6. Viet Thanh Nguyen talked about narrative scarcity for Asian Americans and the fight against stories that "distort and erase" Asian-Americans. Do you think that has improved?
I think, broadly speaking, things have improved. Every year, we have more TV shows, movies and books written by and for Asian Americans. At the same time, I don’t think our work is done… Every year, there are still anti-Asian narratives being told and celebrated (one was even nominated for an Oscar in 2022).There’s still a lot of white gatekeeping. It almost feels like we can take one step forward, but then in the blink of an eye, we’ve been yanked two steps backward. So I think even though the situation is clearly better than it was a hundred or fifty years ago, we still have so much to work on. We cannot get complacent now.
7. Are there any writers you feel really excited about at the moment?
I’m excited for Ryan Lee Wong’s Which Side Are You On that comes out from @catapult in October. The novel takes on Black and Asian relationships and I know it’s going to start some much-needed conversations. I am also eagerly anticipating Sabrina Imbler’s “How Far the Light Reaches,” out from @littlebrown in December, that’s a gorgeous essay collection unlike any other: weaving personal experiences through the lens of sea creatures.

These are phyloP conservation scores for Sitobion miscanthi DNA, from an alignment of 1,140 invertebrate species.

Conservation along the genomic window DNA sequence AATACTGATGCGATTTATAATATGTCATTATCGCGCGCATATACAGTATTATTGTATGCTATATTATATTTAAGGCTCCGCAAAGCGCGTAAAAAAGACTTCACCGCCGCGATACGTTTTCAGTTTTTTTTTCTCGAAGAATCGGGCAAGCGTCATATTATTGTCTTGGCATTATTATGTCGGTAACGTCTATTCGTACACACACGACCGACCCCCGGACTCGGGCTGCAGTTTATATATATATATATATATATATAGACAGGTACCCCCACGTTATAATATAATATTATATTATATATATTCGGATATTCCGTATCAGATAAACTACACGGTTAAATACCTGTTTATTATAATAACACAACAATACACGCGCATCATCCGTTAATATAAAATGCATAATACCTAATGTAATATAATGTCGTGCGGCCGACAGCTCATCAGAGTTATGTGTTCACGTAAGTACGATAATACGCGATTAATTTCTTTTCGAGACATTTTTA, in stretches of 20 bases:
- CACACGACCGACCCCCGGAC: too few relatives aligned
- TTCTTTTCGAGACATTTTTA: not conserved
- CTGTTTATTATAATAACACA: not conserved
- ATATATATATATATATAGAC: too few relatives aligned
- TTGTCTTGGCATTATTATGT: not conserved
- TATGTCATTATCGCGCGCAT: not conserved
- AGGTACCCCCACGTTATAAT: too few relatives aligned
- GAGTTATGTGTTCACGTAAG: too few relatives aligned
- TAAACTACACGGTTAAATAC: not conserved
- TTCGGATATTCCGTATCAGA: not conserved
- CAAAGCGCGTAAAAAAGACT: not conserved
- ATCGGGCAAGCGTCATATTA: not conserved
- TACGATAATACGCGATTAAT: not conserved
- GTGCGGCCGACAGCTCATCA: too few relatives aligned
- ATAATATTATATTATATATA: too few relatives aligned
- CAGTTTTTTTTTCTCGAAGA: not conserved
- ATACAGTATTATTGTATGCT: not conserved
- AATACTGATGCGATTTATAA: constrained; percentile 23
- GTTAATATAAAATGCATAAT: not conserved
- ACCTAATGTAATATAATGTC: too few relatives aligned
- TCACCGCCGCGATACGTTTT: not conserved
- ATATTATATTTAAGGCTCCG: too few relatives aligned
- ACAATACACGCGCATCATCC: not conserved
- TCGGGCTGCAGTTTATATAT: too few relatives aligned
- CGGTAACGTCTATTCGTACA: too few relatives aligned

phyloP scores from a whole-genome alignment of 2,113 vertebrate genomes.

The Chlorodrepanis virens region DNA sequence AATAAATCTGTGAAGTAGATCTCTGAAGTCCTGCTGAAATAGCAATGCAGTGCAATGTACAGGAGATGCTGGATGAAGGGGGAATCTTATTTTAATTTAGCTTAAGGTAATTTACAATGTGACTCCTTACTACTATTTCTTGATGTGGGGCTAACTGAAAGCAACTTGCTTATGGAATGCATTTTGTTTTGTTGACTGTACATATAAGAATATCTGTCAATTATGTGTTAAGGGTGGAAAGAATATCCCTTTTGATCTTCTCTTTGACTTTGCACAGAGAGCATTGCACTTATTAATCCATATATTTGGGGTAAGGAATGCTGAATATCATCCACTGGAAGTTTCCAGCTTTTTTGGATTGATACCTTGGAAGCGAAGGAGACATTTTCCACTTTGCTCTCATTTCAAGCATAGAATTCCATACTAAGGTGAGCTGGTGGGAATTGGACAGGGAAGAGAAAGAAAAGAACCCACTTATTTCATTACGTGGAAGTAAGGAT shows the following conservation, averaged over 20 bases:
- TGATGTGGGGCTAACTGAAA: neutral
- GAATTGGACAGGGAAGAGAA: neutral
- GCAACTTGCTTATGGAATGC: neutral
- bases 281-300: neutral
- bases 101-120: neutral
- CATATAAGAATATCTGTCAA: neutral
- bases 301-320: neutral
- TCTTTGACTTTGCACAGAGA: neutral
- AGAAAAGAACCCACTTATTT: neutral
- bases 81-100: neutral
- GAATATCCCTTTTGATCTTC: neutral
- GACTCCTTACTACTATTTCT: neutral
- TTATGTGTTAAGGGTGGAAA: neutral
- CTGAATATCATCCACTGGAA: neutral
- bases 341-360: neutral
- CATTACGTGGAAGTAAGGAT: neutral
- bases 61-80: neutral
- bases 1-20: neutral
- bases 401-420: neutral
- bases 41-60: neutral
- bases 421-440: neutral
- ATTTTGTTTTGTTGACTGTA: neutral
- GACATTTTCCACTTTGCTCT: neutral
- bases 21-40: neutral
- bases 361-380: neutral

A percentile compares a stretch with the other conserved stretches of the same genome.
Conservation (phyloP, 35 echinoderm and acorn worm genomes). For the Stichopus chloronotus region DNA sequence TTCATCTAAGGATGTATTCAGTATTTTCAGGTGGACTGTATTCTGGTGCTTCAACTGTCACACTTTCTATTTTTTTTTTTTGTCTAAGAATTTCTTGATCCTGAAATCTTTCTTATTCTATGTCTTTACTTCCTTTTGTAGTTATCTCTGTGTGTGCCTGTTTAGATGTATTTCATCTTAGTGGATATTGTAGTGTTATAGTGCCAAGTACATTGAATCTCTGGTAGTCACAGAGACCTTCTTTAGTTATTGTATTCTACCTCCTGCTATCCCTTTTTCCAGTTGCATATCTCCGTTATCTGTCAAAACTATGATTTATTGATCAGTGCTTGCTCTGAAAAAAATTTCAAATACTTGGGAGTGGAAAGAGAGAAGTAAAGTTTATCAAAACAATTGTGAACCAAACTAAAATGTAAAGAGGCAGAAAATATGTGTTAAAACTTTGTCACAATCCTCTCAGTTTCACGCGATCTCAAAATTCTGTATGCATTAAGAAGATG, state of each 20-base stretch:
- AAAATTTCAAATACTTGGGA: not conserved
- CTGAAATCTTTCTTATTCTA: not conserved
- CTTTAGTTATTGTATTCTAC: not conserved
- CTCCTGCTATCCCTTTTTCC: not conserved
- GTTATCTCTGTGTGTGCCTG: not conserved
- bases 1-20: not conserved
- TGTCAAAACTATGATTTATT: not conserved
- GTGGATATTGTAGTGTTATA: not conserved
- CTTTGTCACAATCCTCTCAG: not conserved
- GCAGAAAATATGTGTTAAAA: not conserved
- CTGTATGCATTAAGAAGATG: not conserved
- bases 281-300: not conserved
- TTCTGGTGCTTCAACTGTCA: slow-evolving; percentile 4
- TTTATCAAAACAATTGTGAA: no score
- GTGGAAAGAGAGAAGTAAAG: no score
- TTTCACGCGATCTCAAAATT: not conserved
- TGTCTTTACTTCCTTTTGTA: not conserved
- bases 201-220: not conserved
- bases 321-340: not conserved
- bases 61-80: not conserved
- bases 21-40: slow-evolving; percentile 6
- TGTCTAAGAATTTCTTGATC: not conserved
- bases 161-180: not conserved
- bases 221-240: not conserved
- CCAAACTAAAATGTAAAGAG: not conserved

8. In the novel, Ingrid uses her cravings—junk food, allergy pills—as a crutch for the turmoil that accompanied her dissertation writing crisis. Did you find yourself holding on to something to help you through writing this novel?
I am also very food motivated! Having a little treat waiting for me at the end of a writing session is always nice. Something else that really helped me is my dear cat, Hamlet… I tell people he’s my unofficial emotional support cat. He’s very affectionate and emotive. Having him by my side as I wrote the novel for four years helped me make it through.
9. What was the transition like writing short fiction to your full-length debut novel? Did Disorientation begin its life as a short story, or has it always existed in your mind as a book?